Tag Archives: Incense

Rock rose source of onycha

Onycha is the most controversial ingredient used in incense when it was prepared for use in the tabernacle on the Sinai Peninsula. Originally, Bible scholars believed that onycha came from a shell fish that was common to the Red Sea area. The problem with this hypothesis was that Mosaic Law identified that all non-finned and non-scaled fish were unclean and should be considered detestable (Leviticus 11.10-11).

The Talmud stated that onycha (shecheleth) grew from a plant, most likely an exudate from a bush or small tree. According to Winifred Walker’s All the Plants of the Bible (1979), shecheleth is a form of rock rose (Cistus ladaniferus var.  creticus), which produces a resin called labdanum. The flowers of the rockrose bush are described as having petals with scarlet and black fingernail-shaped markings. Usually, rock rose produces labdanum annually, during the summer, to protect itself from the heat. When aged labdanum becomes more fragrant.   The fresh resin is a soft, sticky, and tar-like substance that is sweet, flowery, musky, and reminiscent of honey or ambergris with a hint of sweet leather. As labdanum ages it becomes hard and brittle.

I planted Cistus in the church Bible garden. The plant lived two winters but did not make it through the third winter (Plant Zone 7). When I checked for more plants at my neighborhood nursery, the manager told me that they no longer sold Cistus because it did not overwinter in the Roanoke climate.

Labdanum, the product of onycha, is produced to protect the flower from heat. My thought is that I can produce nothing to protect my body and mind from heat. Jesus give me protection from heat, from all stress, worry, tension, strain.

Reflection: “Who can stand before his indignation? Who can endure the heat of his anger?” Thanks be to God that Christians will never have to endure God’s indigation and anger. We got Jesus!!!

Copyright June 21, 2018; Carolyn A. Roth

Please check out my website: http://www.CarolynRothMinistry.com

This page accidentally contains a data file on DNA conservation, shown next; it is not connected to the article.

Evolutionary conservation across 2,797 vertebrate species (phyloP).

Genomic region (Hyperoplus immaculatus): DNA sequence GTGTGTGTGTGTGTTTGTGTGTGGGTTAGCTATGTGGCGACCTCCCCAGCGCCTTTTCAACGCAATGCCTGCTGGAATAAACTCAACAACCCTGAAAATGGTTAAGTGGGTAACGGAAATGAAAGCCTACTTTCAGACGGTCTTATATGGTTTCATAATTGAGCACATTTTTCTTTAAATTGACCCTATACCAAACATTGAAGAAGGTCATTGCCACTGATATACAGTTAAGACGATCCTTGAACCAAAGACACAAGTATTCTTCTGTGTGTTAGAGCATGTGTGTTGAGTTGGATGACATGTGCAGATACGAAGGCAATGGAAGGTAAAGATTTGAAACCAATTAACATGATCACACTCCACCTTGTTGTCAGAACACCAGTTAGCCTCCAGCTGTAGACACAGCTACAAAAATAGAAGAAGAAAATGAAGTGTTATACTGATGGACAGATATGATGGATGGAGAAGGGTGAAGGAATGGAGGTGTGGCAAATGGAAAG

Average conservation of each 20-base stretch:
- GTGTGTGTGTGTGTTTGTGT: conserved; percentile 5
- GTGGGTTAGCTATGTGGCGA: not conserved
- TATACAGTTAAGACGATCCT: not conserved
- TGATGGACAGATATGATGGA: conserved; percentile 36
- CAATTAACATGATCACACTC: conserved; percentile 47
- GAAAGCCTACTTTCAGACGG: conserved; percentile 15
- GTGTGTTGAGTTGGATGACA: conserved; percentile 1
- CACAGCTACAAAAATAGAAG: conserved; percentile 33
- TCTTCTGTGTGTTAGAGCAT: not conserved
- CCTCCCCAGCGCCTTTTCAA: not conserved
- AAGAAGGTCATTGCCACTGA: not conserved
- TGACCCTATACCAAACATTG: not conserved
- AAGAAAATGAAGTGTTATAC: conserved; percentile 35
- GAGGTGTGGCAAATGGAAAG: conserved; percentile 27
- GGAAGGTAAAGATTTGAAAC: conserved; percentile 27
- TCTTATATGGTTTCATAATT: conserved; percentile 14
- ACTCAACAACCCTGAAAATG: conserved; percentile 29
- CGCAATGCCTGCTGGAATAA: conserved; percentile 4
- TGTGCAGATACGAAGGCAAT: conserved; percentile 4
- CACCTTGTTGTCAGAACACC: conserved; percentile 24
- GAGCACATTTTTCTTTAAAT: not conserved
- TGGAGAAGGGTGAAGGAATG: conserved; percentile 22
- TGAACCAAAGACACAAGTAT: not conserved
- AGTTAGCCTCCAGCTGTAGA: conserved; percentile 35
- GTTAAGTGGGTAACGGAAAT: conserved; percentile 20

Cane and Clarity

calamus root

Reference: 2 Kings 18:1-2 and 2 Chronicles chapter 29.

King Hezekiah was 25 years of age when became king of Judah.  He reigned 29 years (715-686 B.C.).  He father was Ahaz but unlike Ahaz, Hezekiah did what was right in God’s eyes. During Hezekiah’s reign, the Northern Kingdom fell and its inhabitants were dispersed through Assyria.

Hezekiah was distinguished by his absolute confidence in God even under duress.  Immediately after being crowned, King Hezekiah began religious reform.  His made a covenant with God so that God’s fierce anger would be turned away from the kingdom of Judah.  In the first month of his kingship, Hezekiah reopened and repaired the Temple doors.  He gathered the priests and Levites and instructed them to purify and consecrate themselves.  After the priest and Levites were consecrated, they clean out the Temple.  Unclean furnishing and idolatrous items found in the temple were dumped into the Kidron Valley.  Over a 16-day period, the priests purified the Temple and consecrated its altars and furnishings.  The sacred anointing oil was used in the consecrations.

After the purification and consecrations, King Hezekiah provided bulls, rams, lambs, and goats as a sin offering for the people of Judah.  While the offerings were made, Levites played music on cymbals, harps, and lyres and sang in the manner prescribed by King David.  King Hezekiah, city officials, priest, Levites, and the entire assembly knelt down and worshiped God.  After the sin offerings, the assembly brought sacrifices and thanks offerings to God.  So many offerings were presented that the priest couldn’t skin all the animals.  They had to enlist the Levites to assist them until more priests could be re-consecrated.  Thus, Temple worship was reestablished under King Hezekiah.

When the Tabernacle was built, God prescribed ingredients to be used in the anointing (purifying and consecrating) oil.  Five ingredients were named:  myrrh, cinnamon, fragrant cane, cassia, and olive oil.  The anointing oil was sacred and used only for anointing the priest and the Temple furnishing and accessories.  In this chapter, fragrant cane will be described as an ingredient in the Temple anointing oil.

Acorus calamus

Fragrant Cane Plant

Most botanists and religious scholars associate the Biblical fragrant cane with the Acorus calamus variety calamus., called  sweet cane and calamus. Probably most fragrant cane used in the Temple anointing oil came from India. It is found in moist soils and shallow water in ditches, marshes, river edges and ponds, marshes and ditches.  Viewed from the top of water or moist soil, fragrant cane that looks like numerous plants may be a single interconnected rhizome (root). Although leaves and stems can be harvested, the rhizome is used to make perfumes and sacred oils.  Fragrant cane is very expensive.